Close, really close

Published : Jan 28, 2010 00:00 IST

The jubilant Railways men’s team.-PICS: AKHILESH KUMAR
The jubilant Railways men’s team.-PICS: AKHILESH KUMAR

The jubilant Railways men’s team.-PICS: AKHILESH KUMAR

The Nationals emphasised the potential of the Indian players once again. It is for the authorities to package the material nicely, and make stars out of the basketball players. Indian basketball can take a leap forward, if it gets quality television, and a healthy domestic league. But it is easier said than done, says Kamesh Srinivasan.

There is nothing quite like bearding the lion in its den. It was an ideal climax in the national basketball championship with the defending champion Railways beating host Punjab by a solitary point in Ludhiana on a world class wooden floor, in a compact indoor arena in front of packed stands.

The noise was deafening as the home players were virtually charging towards the trophy. The physical strength and speed of the Punjab players could have intimidated any opposition. But Railways was not. Coach Ram Kumar, a superb player in his time, had taken nearly an hour and a half in the morning, to remind the Railway players about their own strength. He had visualised the entire scenario and told his players in clear terms that they had to hold on and not let Punjab have a free run.

The Railway players may just be content with their job, and the chance to lead a healthy life, pursuing the game. The Railways has also stopped the additional increments for winning national championships some time back, but Ram Kumar had done very well to motivate his players into an energetic unit.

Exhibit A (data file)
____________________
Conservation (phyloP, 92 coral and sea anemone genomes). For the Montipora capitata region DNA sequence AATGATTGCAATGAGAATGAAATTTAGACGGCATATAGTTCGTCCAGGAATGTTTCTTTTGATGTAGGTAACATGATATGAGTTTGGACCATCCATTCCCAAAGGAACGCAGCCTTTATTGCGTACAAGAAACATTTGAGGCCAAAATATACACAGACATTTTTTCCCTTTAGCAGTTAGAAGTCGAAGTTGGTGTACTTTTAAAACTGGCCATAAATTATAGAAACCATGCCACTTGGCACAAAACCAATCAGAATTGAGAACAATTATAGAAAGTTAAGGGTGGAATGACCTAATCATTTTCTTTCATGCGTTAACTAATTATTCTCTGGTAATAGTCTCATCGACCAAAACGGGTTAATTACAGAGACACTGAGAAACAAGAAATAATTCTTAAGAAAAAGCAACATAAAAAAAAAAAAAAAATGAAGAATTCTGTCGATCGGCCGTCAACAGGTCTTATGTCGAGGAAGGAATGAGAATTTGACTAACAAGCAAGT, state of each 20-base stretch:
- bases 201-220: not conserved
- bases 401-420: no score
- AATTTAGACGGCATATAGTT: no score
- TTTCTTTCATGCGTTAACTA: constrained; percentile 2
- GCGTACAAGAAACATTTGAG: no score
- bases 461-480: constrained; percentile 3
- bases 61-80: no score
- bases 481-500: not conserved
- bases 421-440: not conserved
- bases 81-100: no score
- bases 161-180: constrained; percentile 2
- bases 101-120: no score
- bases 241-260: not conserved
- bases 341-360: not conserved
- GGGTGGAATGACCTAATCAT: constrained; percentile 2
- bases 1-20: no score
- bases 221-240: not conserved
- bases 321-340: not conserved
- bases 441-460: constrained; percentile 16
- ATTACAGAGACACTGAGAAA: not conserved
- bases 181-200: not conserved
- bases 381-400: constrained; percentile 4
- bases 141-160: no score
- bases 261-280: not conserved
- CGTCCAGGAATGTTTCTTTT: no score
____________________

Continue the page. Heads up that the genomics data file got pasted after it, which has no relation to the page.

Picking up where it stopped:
“We knew that their game revolved a lot around Jagdeep Singh Bains and Talwinderjit Singh Sahi. We tightened our defence around them. We knew that the others would get a chance to play better, but we were ready for it. We played zonal defence, and our strategy worked,” said Ram Kumar after Railways had recorded a thrilling 75-74 victory over Punjab in the final, stunning the crowd.

“We made the best use of the material available. We knew that some of our key players would not be able to make the team owing to injuries. Our players pulled together as a superb team. I am very proud of them,” said Ram Kumar.

Railways was defending the title that it had won in Surat. But Ram Kumar could not be present for the semifinals and final then, as he had lost his brother Ashok Kumar.

“I had told my team that I didn’t want to hear a second bad news. The whole team was crying when we had won the title last time, and the players were on the phone talking to me,” recalled Ram Kumar.

This time around Ram Kumar was chaired by the players after the dramatic finish, brought about by the energetic play of Yadwinder Singh, Arjun Singh, Vishesh Briguvanshi, Harpal Singh (‘Best Block Shot’ of the tournament), Prakash Mishra and a clutch of other determined players.

“In a way, I would like to dedicate this title to the memory of my brother who was himself a good player. There will be cash awards, but what the players did was great. There is nothing to match the joy of winning the title. You do it purely because of the pride you have in representing the Railways,” said Ram Kumar.

Railways had got past Uttarakhand in another dramatic encounter, the semifinals, by two points. It was Vishesh Briguvanshi who stole the show in the climax then, basketing with assurance and ensuring the exit of Uttarakhand, a champion team with players from the Oil and Natural Gas Corporation (ONGC).

Tamil Nadu was unable to live up to its stature. The team was runner-up last time. It failed to get past Punjab in the semifinal, despite scaring the wits out of the host. It was Hareesh Koroth with his razor sharp three-pointers who intimidated Punjab in the end. And it had been Hareesh, who had turned the quarterfinals against the Services, as Tamil Nadu prevailed 80-77. The team, however, had the consolation of winning the Best Rebounder award through S. Robinson.